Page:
For hundreds of years, the petition has given British citizens a voice in Parliament. No matter your job, class, religion, age or gender, anyone who can sign their name can let the government know what’s bothering them.
Whilst petitions used to be physical documents, we can now petition the government online through the official parliamentary petitions website. If any petition gains 10,000 signatures, the government promises to respond. “What a blessing!” I hear you cry; “Why, we shall surely be in Utopia this time next Tuesday!”
The government’s online petition website is both a blessing and a curse. On the plus side we can easily let the government know whatever is bothering us. On the downside, we can easily let the government know whatever is bothering us:
Below are some of my favourites, most of which I found by searching the word “disgrace”. To set them in their proper context I’ve thrown in some of the great petitioning campaigns from British history, just so we can see how far we’ve come. Petitions, for instance, were instrumental in the abolition of the slave trade in 1807. By 1792, the anti-slavery campaign had managed to gather 390,000 signatures in over 500 petitions calling for the abolition of the slave trade. Perhaps you remember the scene in Amazing Grace where William Wilberforce lays down a monster petition in parliament?
200 years after Parliament carried out the people’s wishes and put an end to the transatlantic slave trade, the British government disgracefully rejected a call to “Unban Jin from SmashUK“:
From what I can gather, SmashUK is the UK Smash Bros championship. We do not know who Jin is or what he/she did to get themselves banned, but David Cameron will apparently not be caving in to public pressure to resolve the situation. The SmashUK community have made much use of the petitions website, but their impassioned calls for the government to “Bring Rayman into Super Smash Bros. for Wii U and Nintendo 3DS” were also rejected:
One of the greatest petitioning campaigns of the nineteenth century was organized by the Chartists, the working class political reform movement who called for votes for every man over 21, the secret ballot, and the abolition of property qualifications for MPs. In 1848, the Chartists assembled for a mass demonstration on Kennington Common and presented a petition to parliament which gathered at least 1.9million signatures:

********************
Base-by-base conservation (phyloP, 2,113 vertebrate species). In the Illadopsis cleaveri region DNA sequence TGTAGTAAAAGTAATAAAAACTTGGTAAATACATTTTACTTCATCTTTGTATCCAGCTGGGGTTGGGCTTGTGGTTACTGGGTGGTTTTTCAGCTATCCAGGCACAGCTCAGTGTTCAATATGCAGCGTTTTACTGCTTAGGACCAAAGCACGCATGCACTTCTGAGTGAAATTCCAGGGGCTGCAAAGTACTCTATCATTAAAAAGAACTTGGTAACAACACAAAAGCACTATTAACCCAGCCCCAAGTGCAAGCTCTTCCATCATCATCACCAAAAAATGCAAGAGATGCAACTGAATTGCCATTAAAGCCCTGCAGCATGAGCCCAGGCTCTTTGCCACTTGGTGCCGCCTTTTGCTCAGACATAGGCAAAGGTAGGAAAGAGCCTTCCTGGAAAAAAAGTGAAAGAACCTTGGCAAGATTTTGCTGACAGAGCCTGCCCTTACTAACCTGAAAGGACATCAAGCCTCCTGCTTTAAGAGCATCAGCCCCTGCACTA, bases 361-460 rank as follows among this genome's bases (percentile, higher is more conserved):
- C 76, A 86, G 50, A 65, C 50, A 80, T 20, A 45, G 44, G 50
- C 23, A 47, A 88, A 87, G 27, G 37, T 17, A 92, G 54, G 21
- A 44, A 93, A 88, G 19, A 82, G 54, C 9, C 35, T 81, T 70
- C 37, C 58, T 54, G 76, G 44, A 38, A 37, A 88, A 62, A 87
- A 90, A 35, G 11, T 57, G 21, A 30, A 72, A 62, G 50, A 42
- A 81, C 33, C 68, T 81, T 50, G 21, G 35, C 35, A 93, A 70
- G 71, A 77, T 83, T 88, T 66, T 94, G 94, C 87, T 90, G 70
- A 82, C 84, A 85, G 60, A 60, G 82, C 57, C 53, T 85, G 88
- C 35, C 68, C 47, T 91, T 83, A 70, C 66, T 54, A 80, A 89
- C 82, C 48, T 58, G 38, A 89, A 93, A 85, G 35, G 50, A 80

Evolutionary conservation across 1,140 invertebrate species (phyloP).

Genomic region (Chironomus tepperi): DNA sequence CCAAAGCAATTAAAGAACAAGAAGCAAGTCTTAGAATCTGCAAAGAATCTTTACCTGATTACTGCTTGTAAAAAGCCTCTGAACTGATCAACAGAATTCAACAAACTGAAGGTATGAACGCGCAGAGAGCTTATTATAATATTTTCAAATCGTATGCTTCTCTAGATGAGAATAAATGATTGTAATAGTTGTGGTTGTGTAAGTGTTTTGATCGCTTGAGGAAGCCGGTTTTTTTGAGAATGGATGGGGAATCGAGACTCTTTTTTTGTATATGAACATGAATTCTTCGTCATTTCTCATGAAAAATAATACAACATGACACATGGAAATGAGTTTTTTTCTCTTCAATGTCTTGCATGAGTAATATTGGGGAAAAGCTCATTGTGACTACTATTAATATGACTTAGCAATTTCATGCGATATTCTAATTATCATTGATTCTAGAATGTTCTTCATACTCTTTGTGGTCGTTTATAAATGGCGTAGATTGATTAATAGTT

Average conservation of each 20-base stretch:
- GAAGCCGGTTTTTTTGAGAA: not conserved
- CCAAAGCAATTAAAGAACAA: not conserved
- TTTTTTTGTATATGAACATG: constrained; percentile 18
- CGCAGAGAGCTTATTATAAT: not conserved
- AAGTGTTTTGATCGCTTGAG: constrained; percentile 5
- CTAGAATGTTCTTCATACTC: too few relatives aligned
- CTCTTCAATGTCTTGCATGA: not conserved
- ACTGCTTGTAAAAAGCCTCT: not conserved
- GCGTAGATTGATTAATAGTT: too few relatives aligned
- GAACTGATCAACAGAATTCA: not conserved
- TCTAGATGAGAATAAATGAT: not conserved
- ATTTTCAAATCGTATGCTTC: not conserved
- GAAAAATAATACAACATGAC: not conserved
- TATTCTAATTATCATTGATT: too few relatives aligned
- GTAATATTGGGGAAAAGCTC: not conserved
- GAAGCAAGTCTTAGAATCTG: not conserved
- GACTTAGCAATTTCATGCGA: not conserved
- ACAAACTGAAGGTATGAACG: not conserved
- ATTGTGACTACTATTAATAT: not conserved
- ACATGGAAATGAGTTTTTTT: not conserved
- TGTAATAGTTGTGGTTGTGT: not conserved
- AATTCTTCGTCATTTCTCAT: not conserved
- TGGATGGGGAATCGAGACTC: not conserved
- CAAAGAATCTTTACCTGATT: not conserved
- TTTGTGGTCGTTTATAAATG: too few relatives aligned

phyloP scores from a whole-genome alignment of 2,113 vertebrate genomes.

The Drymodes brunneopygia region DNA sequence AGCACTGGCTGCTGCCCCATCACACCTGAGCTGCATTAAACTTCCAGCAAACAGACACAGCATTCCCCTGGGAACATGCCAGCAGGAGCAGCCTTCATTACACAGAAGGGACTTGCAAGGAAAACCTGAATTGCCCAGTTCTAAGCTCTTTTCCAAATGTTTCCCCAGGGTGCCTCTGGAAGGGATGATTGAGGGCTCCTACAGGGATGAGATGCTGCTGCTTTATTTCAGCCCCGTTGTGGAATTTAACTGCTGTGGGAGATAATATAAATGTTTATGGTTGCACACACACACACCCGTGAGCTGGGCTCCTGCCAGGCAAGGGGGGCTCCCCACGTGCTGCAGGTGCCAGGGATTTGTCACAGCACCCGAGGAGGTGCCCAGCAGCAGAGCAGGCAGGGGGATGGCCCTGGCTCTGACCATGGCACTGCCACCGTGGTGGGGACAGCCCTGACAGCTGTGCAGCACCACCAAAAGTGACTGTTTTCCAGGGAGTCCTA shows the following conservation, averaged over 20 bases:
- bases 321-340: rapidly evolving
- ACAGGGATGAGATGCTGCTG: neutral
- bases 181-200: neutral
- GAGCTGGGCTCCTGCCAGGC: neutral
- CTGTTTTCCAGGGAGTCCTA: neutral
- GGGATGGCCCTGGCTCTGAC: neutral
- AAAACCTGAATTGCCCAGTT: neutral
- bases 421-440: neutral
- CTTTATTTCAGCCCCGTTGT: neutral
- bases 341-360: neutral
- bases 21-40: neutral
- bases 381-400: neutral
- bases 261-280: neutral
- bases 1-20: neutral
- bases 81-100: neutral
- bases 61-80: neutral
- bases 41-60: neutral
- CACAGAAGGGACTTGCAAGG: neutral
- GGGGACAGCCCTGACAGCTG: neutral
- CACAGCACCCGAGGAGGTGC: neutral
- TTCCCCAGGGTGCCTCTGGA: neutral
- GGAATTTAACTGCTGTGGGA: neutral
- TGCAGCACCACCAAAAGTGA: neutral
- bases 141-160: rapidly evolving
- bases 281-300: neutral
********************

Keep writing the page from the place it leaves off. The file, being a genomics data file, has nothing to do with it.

Increasing suffrage, large-scale political reform – quite an important and noble cause. But what’s more important in this day and age is remembering the true meaning of Christmas: Glenn Hoddle.
Sure, we have the right to vote, but do we have the right to enjoy little toys with our Frosties? LIKE HELL WE DO:
Searching “bring back” on the petitions website leads to a treasure trove of nostalgic fury. Mind you, you first have to get past the 300 or so petitions demanding that we bring back national service, corporal punishment and the death penalty:
After these come a slaver of gluttons (google it) demanding that the government intervenes to bring back their favourite foods. First up it’s the McDonald’s big breakfast, disgracefully cancelled without warning:
Next, KFC Hotrods, because they’re in the national interest:
Third, the Jamie Oliver haters who just want their precious Turkey Twizzlers…
…or maybe Turkey Twizzlers with added nutrition:
Perhaps the image of Turkey Twizzlers dripping with fat has disgusted you so much that wish the government could actually intervene to stop us eating such filth? Here, this petition should have you covered:
I could go on. I really could. There are so many, and they’re all so stupid. But why not visit the website and find your own favourites? But let’s take a moment to be thankful that we have both the right and the opportunity to be this stupid. We can bother the government with whatever little annoyance is preying on our mind, and the advent of the digital age has allowed the government to ignore our petitions in a whole new online world.
Let’s finish with this: